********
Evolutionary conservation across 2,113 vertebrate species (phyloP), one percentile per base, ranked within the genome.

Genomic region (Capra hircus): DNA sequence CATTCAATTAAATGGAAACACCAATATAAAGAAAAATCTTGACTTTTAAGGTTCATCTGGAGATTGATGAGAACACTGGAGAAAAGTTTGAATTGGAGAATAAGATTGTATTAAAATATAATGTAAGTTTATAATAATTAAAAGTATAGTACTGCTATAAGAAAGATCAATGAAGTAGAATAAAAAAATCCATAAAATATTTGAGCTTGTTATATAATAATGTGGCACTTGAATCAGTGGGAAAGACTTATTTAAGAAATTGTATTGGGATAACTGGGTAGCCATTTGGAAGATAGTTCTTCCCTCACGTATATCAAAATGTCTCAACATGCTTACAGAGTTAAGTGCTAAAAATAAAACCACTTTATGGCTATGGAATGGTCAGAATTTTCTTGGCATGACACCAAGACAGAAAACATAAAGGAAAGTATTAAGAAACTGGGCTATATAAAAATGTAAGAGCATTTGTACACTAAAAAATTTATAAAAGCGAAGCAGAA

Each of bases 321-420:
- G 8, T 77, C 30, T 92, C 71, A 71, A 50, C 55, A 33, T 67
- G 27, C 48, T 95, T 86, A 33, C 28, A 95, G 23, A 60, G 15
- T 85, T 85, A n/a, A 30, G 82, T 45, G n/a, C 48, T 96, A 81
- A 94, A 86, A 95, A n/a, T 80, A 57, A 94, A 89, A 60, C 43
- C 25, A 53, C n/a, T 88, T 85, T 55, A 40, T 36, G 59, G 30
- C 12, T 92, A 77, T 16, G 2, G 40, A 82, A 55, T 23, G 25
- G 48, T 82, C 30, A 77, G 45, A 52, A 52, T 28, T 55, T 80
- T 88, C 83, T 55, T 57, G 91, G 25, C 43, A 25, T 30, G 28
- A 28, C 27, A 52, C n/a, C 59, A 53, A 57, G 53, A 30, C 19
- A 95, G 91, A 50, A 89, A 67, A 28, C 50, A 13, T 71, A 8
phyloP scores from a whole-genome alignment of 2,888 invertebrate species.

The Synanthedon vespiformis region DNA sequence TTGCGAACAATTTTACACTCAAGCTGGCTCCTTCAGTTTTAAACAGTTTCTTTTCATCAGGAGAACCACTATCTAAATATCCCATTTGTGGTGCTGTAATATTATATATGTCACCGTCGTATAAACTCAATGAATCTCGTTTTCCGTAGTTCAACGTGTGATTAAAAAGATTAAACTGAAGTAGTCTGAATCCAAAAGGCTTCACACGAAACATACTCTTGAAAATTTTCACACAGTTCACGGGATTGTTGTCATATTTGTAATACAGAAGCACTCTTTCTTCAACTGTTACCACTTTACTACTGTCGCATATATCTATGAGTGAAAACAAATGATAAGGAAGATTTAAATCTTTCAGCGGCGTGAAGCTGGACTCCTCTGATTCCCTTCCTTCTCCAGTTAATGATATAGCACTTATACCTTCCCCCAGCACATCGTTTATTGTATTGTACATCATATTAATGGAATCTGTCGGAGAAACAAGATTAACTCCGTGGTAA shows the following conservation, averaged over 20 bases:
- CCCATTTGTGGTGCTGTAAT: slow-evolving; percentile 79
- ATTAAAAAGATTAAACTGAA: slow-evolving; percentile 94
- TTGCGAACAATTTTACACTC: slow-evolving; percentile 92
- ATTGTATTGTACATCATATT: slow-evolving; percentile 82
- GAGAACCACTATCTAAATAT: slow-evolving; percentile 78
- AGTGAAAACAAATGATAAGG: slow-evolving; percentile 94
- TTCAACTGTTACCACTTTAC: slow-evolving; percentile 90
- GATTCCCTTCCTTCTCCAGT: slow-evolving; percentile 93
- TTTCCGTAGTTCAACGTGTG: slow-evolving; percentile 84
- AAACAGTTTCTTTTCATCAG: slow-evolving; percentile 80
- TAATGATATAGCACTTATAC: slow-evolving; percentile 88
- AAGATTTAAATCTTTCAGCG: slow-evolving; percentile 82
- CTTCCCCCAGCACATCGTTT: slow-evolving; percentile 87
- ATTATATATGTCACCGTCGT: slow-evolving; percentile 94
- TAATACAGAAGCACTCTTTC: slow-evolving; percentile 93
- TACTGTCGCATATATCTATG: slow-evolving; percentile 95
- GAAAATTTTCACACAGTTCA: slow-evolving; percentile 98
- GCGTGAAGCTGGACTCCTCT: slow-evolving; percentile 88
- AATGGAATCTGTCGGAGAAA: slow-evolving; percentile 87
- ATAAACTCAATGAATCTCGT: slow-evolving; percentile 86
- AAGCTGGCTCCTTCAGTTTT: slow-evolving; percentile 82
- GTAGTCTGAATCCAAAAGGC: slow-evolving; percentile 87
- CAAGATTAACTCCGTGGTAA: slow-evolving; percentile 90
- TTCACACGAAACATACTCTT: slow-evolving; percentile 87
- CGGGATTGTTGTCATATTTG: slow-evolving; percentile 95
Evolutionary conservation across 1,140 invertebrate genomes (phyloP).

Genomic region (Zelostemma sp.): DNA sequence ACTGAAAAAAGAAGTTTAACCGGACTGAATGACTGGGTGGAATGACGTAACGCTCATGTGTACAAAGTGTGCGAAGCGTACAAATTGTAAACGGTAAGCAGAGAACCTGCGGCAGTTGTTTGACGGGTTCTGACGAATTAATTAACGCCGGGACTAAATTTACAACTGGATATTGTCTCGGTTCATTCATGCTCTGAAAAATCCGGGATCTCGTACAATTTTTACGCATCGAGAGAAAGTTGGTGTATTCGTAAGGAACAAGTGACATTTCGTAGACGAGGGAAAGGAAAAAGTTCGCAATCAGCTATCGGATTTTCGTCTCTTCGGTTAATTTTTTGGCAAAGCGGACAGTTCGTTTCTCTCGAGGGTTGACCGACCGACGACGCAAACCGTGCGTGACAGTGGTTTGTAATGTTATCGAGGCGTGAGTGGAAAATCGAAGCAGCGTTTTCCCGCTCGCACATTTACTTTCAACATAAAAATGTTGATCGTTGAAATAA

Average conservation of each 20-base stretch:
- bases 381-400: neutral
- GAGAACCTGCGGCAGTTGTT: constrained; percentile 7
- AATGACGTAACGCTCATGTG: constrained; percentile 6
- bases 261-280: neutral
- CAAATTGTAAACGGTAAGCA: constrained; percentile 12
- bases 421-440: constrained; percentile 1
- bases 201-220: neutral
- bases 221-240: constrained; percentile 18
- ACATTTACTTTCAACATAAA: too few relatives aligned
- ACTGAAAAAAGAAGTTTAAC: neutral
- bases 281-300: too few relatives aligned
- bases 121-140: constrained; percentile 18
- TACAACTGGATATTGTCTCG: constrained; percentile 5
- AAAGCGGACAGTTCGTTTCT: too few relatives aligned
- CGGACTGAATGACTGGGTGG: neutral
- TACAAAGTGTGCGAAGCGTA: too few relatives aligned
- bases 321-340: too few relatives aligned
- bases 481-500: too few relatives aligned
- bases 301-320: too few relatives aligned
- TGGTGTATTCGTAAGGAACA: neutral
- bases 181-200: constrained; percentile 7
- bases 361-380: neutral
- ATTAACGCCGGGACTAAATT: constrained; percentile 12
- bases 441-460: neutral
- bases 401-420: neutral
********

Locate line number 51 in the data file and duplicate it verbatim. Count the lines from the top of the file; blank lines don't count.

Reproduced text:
- bases 221-240: constrained; percentile 18